Exploitation of Yoga by the West

Posted on December 12, 2013 by


By: Brittany Chase and Liz Underwood

The beautiful art form and practice of yoga has been highly trivialized and transformed into a commodity to be consumed instead of an ancient practice by the west. According to a study done by Princeton University on Yoga practices in the west, 16 million Americans practice yoga every year. Companies such as Lululemon and Athleta have taken the phenomena of yoga and made it into a multimillion-dollar yoga and athletic clothing industry. Scholars of traditions of India have argued it that yoga; one of India’s greatest cultural practices has been transformed into a cultural phenomenon worldwide but particularly in the west. After studying and researching the main differences between eastern and western yoga practices and how western societies have adopted yoga practices into solely being a form of physical exercise and a money making industry, it is obvious that westerners have exploited the practices of yoga and made a lot of money in the process.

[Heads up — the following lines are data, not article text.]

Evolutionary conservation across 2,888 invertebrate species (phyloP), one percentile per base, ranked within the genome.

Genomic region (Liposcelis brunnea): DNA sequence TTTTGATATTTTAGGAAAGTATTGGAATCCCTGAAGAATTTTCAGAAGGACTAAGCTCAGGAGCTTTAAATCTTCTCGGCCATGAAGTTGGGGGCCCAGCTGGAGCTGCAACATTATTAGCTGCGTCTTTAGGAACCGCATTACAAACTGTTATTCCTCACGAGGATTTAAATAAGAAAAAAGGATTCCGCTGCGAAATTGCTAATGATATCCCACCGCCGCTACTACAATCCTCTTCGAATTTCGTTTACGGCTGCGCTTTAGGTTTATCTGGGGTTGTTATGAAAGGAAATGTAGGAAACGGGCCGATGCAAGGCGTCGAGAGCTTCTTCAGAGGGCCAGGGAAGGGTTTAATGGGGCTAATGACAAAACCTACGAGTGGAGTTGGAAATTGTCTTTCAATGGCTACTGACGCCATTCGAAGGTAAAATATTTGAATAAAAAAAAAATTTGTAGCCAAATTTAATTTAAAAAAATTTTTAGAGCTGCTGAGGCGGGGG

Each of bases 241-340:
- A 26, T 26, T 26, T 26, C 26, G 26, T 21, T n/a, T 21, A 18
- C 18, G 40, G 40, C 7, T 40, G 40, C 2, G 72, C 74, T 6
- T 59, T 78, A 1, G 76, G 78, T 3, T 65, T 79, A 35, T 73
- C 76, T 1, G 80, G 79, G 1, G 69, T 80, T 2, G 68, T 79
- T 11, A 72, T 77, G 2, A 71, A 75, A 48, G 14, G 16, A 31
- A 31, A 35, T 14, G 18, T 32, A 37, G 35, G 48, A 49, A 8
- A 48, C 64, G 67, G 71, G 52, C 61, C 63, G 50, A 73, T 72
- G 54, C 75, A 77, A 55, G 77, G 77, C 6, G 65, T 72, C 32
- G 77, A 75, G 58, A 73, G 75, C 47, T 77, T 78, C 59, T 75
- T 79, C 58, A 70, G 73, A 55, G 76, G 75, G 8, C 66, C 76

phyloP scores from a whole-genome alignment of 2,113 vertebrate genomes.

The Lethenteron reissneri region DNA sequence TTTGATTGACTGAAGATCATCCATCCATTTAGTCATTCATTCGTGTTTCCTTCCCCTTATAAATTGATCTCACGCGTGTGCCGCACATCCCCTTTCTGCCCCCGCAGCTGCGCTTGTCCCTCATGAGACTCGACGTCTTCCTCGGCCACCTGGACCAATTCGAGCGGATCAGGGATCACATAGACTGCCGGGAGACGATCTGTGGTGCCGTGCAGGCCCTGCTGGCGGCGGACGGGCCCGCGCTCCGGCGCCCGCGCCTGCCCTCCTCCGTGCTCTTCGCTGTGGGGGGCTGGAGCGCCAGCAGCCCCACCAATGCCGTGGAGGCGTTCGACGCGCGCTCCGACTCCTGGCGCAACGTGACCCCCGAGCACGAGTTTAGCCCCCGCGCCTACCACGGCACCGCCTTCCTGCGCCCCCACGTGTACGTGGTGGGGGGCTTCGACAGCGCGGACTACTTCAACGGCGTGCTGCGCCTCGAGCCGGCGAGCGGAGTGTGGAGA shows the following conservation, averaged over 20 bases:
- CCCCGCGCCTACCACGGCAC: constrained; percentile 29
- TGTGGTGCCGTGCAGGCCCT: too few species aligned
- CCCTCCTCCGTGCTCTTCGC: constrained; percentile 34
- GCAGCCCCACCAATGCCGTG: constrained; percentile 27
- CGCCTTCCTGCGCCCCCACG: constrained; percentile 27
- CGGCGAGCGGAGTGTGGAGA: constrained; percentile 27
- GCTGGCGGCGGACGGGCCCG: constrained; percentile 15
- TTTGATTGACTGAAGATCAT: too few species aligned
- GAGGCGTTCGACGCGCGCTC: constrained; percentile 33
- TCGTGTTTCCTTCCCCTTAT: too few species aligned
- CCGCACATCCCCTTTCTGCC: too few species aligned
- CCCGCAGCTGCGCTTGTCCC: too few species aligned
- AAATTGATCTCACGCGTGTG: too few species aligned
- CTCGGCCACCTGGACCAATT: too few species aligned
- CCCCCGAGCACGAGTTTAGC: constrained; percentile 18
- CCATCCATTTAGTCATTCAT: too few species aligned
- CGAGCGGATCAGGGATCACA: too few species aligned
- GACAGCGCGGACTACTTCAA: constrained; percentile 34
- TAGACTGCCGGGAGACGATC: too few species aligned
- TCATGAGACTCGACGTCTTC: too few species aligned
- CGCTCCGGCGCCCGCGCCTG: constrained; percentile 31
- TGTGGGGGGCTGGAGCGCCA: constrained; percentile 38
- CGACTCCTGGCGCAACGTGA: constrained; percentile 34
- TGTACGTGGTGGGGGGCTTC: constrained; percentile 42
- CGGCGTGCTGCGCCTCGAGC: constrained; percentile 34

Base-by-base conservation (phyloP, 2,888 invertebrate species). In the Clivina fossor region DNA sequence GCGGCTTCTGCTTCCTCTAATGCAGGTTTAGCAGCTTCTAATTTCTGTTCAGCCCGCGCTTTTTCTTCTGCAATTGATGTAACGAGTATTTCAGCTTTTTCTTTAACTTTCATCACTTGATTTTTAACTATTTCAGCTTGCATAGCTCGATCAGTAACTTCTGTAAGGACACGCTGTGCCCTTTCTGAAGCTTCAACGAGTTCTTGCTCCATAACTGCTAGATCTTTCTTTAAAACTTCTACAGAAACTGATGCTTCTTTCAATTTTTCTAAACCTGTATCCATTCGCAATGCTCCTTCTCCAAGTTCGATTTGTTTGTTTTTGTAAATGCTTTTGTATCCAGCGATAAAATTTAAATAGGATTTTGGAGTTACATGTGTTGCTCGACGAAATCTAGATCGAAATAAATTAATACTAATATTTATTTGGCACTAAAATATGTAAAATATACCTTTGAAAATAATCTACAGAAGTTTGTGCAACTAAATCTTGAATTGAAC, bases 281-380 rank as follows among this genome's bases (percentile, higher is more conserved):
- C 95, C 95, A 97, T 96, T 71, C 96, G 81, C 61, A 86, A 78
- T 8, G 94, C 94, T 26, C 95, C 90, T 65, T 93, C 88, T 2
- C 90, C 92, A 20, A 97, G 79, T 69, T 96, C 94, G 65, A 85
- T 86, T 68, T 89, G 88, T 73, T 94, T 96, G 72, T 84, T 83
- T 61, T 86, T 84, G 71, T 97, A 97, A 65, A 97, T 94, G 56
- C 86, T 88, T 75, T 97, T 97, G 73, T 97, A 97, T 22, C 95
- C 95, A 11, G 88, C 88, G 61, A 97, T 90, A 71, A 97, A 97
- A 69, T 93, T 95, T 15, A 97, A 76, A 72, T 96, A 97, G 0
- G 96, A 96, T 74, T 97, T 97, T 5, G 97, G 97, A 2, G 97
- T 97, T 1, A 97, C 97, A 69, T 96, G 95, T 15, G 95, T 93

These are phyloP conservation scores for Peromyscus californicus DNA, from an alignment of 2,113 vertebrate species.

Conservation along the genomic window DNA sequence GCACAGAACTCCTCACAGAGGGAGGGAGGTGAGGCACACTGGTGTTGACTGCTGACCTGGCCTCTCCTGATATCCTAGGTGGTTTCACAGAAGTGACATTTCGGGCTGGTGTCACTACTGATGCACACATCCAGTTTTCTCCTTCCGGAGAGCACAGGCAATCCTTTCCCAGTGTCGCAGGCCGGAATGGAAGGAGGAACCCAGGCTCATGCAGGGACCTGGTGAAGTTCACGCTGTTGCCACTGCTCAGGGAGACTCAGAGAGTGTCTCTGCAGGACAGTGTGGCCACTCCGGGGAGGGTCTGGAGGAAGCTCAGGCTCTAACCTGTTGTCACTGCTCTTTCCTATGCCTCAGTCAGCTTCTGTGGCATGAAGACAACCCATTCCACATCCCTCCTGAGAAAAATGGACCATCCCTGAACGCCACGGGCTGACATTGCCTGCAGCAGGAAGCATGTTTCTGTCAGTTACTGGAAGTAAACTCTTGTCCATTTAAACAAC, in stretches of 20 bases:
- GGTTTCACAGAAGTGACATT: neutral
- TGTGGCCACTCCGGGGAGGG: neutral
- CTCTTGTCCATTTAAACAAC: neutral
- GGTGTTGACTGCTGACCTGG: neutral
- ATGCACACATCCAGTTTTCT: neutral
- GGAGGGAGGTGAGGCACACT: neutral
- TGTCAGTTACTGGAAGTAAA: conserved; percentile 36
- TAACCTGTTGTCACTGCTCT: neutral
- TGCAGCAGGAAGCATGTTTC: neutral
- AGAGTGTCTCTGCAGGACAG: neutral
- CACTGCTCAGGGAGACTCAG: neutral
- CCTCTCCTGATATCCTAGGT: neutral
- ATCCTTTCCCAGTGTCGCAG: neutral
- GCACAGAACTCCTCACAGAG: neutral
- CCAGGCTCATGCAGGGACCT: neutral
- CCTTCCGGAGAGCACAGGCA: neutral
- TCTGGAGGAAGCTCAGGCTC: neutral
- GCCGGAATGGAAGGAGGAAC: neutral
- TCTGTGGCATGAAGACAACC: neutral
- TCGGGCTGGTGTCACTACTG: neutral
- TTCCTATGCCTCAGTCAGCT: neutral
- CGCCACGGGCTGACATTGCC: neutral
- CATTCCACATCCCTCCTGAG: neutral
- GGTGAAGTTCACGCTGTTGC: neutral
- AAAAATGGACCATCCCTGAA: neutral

Brief History of Yoga

First of all, it is important to note that there are many forms and traditions of the practice of yoga. It is a malleable term that has changed over time. Yoga is much more than increasing flexibility and strength. Hinduism, Jainism, and Buddhism have similar meanings for the word yoga, which is spiritual discipline. After almost more than a century of research, we still don’t know much about the earliest beginnings of yoga. We do know, however, that it originated in India 5,000 years ago. Many Western scholars thought that Yoga originated much later, around 500 B.C., which is the time of Gautama the Buddha. In the early 1920s, archeologists discovered of the Indus civilization, a culture that we now know extended over an area of roughly 300,000 square miles. This was in fact the largest civilization in early antiquity. In the ruins of the big cities of Mohenjo Daro and Harappa, archeologists found depictions engraved on soapstone seals that strongly resemble yogi-like figures. Yoga has changed and adopted over the decades as it has first thought of as practice to understand your surroundings and the world around you, and later it changed to an understanding of the self. And ultimately self-enlightenment became the goal. It was not until the 6th century B.C. when poses and mediation were implemented through Buddhist teachings of yoga.